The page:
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Scientific classification
Casuarius casuarius
Casuarius unappendiculatus
Casuarius bennetti

Cassowaries are very large flightless birds native to the tropical forests of New Guinea and Australia. Some nearby islands also have small cassowary populations: it is not known if these are natural or the result of the trade in young birds carried on by the peoples of New Guinea. They are frugivorous; fallen fruit and fruit on low branches is the mainstay of their diet. They also eat fungi, insects, frogs, snakes and other small animals. Lifespan is thought to be about 40-50 years.

Cassowaries are part of the ratite group, which also includes the emus, rheass, ostrich, moa, and kiwi. There are three species:

The Northern and Dwarf Cassowaries are not well known. All cassowaries are shy, secretive birds of the deep forest, adept at disappearing long before a human knows they are there, and yet unpredictable and perfectly capable of inflicting serious injuries on an adult human—deaths are by no means unheard of. Even the more accessible Southern Cassowary of the far north Queensland rain forests is not well understood.

The Southern Cassowary is the second-largest bird in Australia and the third-largest remaining bird in the world (the ostrich and emu are larger). "Cassowary" derives from the Malay name kesuari.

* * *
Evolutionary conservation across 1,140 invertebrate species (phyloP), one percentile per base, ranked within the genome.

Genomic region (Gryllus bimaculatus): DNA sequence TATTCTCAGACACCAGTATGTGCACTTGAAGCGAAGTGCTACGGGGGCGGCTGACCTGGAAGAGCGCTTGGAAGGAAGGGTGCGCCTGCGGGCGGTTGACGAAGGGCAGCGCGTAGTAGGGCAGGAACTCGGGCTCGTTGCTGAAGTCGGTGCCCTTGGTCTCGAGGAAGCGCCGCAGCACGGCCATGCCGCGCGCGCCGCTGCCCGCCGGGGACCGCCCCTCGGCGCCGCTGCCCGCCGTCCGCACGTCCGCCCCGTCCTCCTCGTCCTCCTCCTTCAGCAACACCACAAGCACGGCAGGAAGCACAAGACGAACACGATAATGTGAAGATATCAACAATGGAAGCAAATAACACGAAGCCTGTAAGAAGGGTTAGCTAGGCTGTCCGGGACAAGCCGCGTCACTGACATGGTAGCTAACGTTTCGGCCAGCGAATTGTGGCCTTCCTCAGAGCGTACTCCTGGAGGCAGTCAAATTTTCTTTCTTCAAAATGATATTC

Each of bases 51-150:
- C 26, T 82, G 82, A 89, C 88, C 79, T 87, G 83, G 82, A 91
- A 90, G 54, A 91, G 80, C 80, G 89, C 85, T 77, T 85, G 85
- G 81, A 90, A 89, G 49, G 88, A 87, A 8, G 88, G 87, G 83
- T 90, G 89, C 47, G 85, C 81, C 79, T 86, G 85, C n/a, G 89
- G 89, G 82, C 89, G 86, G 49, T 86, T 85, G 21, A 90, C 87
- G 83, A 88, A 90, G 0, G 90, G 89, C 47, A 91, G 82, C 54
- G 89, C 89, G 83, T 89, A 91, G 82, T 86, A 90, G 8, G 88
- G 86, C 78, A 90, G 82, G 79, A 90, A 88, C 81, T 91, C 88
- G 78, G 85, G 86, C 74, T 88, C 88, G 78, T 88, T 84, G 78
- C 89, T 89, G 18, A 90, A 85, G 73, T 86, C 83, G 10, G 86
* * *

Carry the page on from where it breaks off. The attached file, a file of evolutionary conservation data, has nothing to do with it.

Adult Southern Cassowaries are 1.5 to 1.8 meters (5½ feet) tall and weigh about 60 kilograms (130 pounds). They have a bony casque on the head that is used to batter through underbrush, making them the only armored bird in the world. Females are bigger and more brightly coloured.

Southern Cassowary.

Normally cassowaries are very shy but when cornered can lash out dangerously with their powerful legs. Their three-toed feet have sharp claws; the dagger-like middle claw is twelve centimeters (five inches) long. They can run up to 50 km/hr (32 mph) and jump up to 1.5 meters (five feet). They are good swimmers.

Females lay three to eight large, pale green-blue eggs in each clutch. These eggs measure about nine by 14 centimeters (3½ by 5½ inches) -- only Ostrich and Emu eggs are larger. The female does not care for the eggs or the chicks; the male incubates the eggs for two months, then cares for the brown-striped chicks for nine months.

Southern Cassowaries are a threatened species because of habitat loss; estimates of their current population range from 1500 to 10,000 individuals. About 40 are kept in captivity in Australia.\n